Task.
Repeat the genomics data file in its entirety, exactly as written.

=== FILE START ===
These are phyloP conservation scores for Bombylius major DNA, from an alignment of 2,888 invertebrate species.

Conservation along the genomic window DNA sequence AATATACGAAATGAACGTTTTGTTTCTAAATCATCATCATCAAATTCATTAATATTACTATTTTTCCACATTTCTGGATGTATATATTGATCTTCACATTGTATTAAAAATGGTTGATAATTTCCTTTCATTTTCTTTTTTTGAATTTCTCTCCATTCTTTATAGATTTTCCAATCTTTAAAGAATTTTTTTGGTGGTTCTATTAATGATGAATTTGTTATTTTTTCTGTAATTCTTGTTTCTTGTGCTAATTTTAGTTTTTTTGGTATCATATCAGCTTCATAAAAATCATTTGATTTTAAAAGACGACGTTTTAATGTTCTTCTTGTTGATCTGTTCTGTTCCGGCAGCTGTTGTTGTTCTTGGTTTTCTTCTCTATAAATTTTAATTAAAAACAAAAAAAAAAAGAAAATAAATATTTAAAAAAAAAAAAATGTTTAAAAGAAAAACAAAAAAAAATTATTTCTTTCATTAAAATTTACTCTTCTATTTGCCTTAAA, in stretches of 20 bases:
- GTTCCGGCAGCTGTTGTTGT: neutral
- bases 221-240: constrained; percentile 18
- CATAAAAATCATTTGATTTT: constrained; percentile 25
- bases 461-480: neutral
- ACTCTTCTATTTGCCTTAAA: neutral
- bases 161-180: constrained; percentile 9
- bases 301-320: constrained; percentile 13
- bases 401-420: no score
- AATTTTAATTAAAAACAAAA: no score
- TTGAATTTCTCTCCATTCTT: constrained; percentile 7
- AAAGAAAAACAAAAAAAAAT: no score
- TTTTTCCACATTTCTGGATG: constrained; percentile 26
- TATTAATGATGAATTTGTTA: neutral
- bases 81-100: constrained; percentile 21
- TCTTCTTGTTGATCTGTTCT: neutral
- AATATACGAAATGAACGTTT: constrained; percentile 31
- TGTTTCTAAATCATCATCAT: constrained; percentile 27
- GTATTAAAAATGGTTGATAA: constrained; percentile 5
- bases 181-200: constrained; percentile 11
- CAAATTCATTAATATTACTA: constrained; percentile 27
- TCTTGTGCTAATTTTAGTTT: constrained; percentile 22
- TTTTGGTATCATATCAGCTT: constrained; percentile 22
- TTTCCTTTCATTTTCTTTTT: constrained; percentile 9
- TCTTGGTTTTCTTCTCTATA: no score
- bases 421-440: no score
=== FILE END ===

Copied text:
These are phyloP conservation scores for Bombylius major DNA, from an alignment of 2,888 invertebrate species.

Conservation along the genomic window DNA sequence AATATACGAAATGAACGTTTTGTTTCTAAATCATCATCATCAAATTCATTAATATTACTATTTTTCCACATTTCTGGATGTATATATTGATCTTCACATTGTATTAAAAATGGTTGATAATTTCCTTTCATTTTCTTTTTTTGAATTTCTCTCCATTCTTTATAGATTTTCCAATCTTTAAAGAATTTTTTTGGTGGTTCTATTAATGATGAATTTGTTATTTTTTCTGTAATTCTTGTTTCTTGTGCTAATTTTAGTTTTTTTGGTATCATATCAGCTTCATAAAAATCATTTGATTTTAAAAGACGACGTTTTAATGTTCTTCTTGTTGATCTGTTCTGTTCCGGCAGCTGTTGTTGTTCTTGGTTTTCTTCTCTATAAATTTTAATTAAAAACAAAAAAAAAAAGAAAATAAATATTTAAAAAAAAAAAAATGTTTAAAAGAAAAACAAAAAAAAATTATTTCTTTCATTAAAATTTACTCTTCTATTTGCCTTAAA, in stretches of 20 bases:
- GTTCCGGCAGCTGTTGTTGT: neutral
- bases 221-240: constrained; percentile 18
- CATAAAAATCATTTGATTTT: constrained; percentile 25
- bases 461-480: neutral
- ACTCTTCTATTTGCCTTAAA: neutral
- bases 161-180: constrained; percentile 9
- bases 301-320: constrained; percentile 13
- bases 401-420: no score
- AATTTTAATTAAAAACAAAA: no score
- TTGAATTTCTCTCCATTCTT: constrained; percentile 7
- AAAGAAAAACAAAAAAAAAT: no score
- TTTTTCCACATTTCTGGATG: constrained; percentile 26
- TATTAATGATGAATTTGTTA: neutral
- bases 81-100: constrained; percentile 21
- TCTTCTTGTTGATCTGTTCT: neutral
- AATATACGAAATGAACGTTT: constrained; percentile 31
- TGTTTCTAAATCATCATCAT: constrained; percentile 27
- GTATTAAAAATGGTTGATAA: constrained; percentile 5
- bases 181-200: constrained; percentile 11
- CAAATTCATTAATATTACTA: constrained; percentile 27
- TCTTGTGCTAATTTTAGTTT: constrained; percentile 22
- TTTTGGTATCATATCAGCTT: constrained; percentile 22
- TTTCCTTTCATTTTCTTTTT: constrained; percentile 9
- TCTTGGTTTTCTTCTCTATA: no score
- bases 421-440: no score